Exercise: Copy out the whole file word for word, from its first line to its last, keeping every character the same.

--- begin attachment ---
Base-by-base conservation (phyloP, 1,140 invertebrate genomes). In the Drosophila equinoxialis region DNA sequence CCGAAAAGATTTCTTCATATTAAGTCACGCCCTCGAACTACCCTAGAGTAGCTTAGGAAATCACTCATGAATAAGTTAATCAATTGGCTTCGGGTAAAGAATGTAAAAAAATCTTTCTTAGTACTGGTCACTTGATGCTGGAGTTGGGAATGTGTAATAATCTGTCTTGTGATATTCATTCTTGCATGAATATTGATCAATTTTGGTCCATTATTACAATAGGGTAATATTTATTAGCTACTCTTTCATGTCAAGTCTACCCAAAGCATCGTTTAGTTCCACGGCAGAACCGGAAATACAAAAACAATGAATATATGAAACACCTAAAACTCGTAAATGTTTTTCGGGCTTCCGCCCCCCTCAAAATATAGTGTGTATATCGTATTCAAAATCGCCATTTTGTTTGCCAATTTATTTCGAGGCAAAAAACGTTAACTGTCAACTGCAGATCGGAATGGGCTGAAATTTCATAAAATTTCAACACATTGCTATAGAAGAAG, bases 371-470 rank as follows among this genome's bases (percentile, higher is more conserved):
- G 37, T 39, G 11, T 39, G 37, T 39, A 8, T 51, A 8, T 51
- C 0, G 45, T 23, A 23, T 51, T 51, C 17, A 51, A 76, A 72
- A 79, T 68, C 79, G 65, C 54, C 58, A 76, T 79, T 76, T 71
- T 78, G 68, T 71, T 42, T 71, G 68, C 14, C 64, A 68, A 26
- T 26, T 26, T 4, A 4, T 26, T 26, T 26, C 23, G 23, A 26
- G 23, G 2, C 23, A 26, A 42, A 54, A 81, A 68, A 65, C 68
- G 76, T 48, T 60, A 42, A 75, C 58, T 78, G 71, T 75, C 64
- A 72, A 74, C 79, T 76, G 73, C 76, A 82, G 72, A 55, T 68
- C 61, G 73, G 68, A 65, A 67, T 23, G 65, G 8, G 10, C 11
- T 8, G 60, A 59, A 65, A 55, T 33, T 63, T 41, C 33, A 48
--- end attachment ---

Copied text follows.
Base-by-base conservation (phyloP, 1,140 invertebrate genomes). In the Drosophila equinoxialis region DNA sequence CCGAAAAGATTTCTTCATATTAAGTCACGCCCTCGAACTACCCTAGAGTAGCTTAGGAAATCACTCATGAATAAGTTAATCAATTGGCTTCGGGTAAAGAATGTAAAAAAATCTTTCTTAGTACTGGTCACTTGATGCTGGAGTTGGGAATGTGTAATAATCTGTCTTGTGATATTCATTCTTGCATGAATATTGATCAATTTTGGTCCATTATTACAATAGGGTAATATTTATTAGCTACTCTTTCATGTCAAGTCTACCCAAAGCATCGTTTAGTTCCACGGCAGAACCGGAAATACAAAAACAATGAATATATGAAACACCTAAAACTCGTAAATGTTTTTCGGGCTTCCGCCCCCCTCAAAATATAGTGTGTATATCGTATTCAAAATCGCCATTTTGTTTGCCAATTTATTTCGAGGCAAAAAACGTTAACTGTCAACTGCAGATCGGAATGGGCTGAAATTTCATAAAATTTCAACACATTGCTATAGAAGAAG, bases 371-470 rank as follows among this genome's bases (percentile, higher is more conserved):
- G 37, T 39, G 11, T 39, G 37, T 39, A 8, T 51, A 8, T 51
- C 0, G 45, T 23, A 23, T 51, T 51, C 17, A 51, A 76, A 72
- A 79, T 68, C 79, G 65, C 54, C 58, A 76, T 79, T 76, T 71
- T 78, G 68, T 71, T 42, T 71, G 68, C 14, C 64, A 68, A 26
- T 26, T 26, T 4, A 4, T 26, T 26, T 26, C 23, G 23, A 26
- G 23, G 2, C 23, A 26, A 42, A 54, A 81, A 68, A 65, C 68
- G 76, T 48, T 60, A 42, A 75, C 58, T 78, G 71, T 75, C 64
- A 72, A 74, C 79, T 76, G 73, C 76, A 82, G 72, A 55, T 68
- C 61, G 73, G 68, A 65, A 67, T 23, G 65, G 8, G 10, C 11
- T 8, G 60, A 59, A 65, A 55, T 33, T 63, T 41, C 33, A 48